Anthem controversy continues, thanks in part to President Trump
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I think most of us had hoped the national-anthem controversy in the NFL would slip away quietly, losing its steam through issues being addressed and the passing of time.
But it’s not going to happen. And in many ways we have our divisive president, Donald J. Trump, to thank for it.
Some people see the flag and the anthem as sacred beyond imagining. Others see those things as symbols of a country endlessly evolving, a rough-and-ready homeland where values must be tested, protests must be held over perceived and real injustices and patriotism has little to do with blindly following rules and everything to do with amending them for the future.
Trump, obviously, is in the first group.
When NFL players first followed 49ers quarterback Colin Kaepernick in sitting, taking a knee or locking arms in protest over the Black Lives Matter movement during the anthem, Trump reacted as though he were witnessing terrorists ramping up.
He called the protesting players — who were doing this silently and without moving — ‘‘sons of bitches’’ who should be punished severely.
‘‘Wouldn’t we all love for an owner to say: ‘Get that son of a bitch off the field right now. Out! He’s fired! He’s fired!’ ’’ Trump said at a rally in Alabama in the fall of 2017.
He also complained that the NFL was becoming a league of sissies because ‘‘if you hit too hard — 15 yards!’’
This was coming from a man who never played a day of post-high school football and, of course, who came as close to serving in the military as a bunny comes to a fox den.
Nevertheless, he invited the Super Bowl champion Eagles to come to the White House for a celebration with him and his minions Tuesday. But so many Eagles players turned down the invitation — only 10 reportedly were going to show up — that Trump disinvited the whole team Monday.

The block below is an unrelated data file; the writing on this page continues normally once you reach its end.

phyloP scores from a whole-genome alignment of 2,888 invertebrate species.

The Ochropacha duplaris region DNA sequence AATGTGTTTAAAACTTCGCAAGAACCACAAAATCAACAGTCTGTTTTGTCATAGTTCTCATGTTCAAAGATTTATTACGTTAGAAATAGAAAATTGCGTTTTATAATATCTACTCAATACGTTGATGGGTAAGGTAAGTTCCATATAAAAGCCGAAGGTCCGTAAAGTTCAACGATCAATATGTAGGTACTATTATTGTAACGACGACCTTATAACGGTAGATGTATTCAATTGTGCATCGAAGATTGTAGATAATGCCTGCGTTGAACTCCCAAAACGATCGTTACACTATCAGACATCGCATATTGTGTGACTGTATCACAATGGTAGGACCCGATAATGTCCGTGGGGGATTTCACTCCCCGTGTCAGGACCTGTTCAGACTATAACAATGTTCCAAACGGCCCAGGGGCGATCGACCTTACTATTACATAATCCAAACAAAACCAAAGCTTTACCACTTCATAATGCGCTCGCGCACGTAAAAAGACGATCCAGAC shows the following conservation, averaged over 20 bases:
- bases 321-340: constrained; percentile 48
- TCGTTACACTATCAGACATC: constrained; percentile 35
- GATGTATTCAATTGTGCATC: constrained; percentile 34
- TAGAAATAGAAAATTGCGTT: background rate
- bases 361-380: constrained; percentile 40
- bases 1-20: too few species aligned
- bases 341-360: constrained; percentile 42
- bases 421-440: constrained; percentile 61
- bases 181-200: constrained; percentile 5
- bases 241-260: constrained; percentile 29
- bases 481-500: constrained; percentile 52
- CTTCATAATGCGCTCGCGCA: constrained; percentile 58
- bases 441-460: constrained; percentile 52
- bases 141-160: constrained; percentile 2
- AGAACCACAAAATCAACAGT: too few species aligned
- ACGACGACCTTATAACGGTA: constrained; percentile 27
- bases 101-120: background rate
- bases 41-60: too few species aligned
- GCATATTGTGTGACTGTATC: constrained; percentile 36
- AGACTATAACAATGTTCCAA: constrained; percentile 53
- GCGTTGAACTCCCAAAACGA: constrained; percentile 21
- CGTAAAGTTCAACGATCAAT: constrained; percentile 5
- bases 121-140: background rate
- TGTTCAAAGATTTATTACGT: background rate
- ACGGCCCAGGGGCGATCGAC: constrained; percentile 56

In a tweet, he wrote: ‘‘Unfortunately, only a small number of players decided to come, and we canceled the event. Staying in the Locker Room for the playing of our National Anthem is as disrespectful to our country as kneeling. Sorry!’’
There were many of us who thought Kaepernick had gone too far when he wore socks depicting policemen as pigs at a 49ers practice in 2016. It is possible — and desirable — for citizens to be in favor of police responsibility while also respecting those who enforce the law. There are bad cops. There are bad judges, bad priests, bad journalists, bad everything. Painting all with one brush is wrong.
But when the NFL recently announced that players either would stand at attention for the anthem or remain in the locker room while it was played, neither side was appeased.
That our president didn’t say something unifying and soothing but only threw gas on the embers is, in this writer’s opinion, a dereliction of duty.
Would saying the right thing so as not to tear at the shredding fabric of our country be a difficult, delicate thing to do? Yes. Quite.
But could it be done? Great men are supposed to do great things, not petty things. If Trump truly wanted to make America great again, as his caps say, what better way than to chip away at infernal racism?
The fact is, the NFL and NBA — the two main leagues where anthem protests have occurred — are predominantly non-white. The 2017 NBA champion Warriors also were disinvited last year after star Stephen Curry and other players said they wouldn’t attend.
It’s also a fact that being black in America never has been easy. It seems minority players have earned the right to be listened to. Unfortunately, Trump conflates their protests with insubordination, painting them as anti-American and anti-military when the main issue is about inequality.
‘‘Is the president aware that this is about police-involved shootings and not about disrespecting the flag?’’ reporter April Ryan asked White House spokeswoman Sara Huckabee Sanders at a briefing Tuesday.
Sanders ignored the question at first, then said, ‘‘He’s not going to waver on [his stance], and he’s not going to apologize for it.’’
It would be wonderful if those who view standing for the flag as sacred also could understand those who are willing to risk their careers (as Kaepernick did) in silent protest of it. Perhaps if they remembered our founding fathers would have been hung for treason had they not won the Revolutionary War, their minds might change. Then, too, some founding fathers were slave owners.
It’s complex, this United States. Always will be.
One thing the NFL was wrong about during a secret owners meeting about the protests last fall was, sadly, our president. Jaguars owner Shahid Khan tried to cheer up his peers by saying: ‘‘All the damage Trump’s going to do is done.’’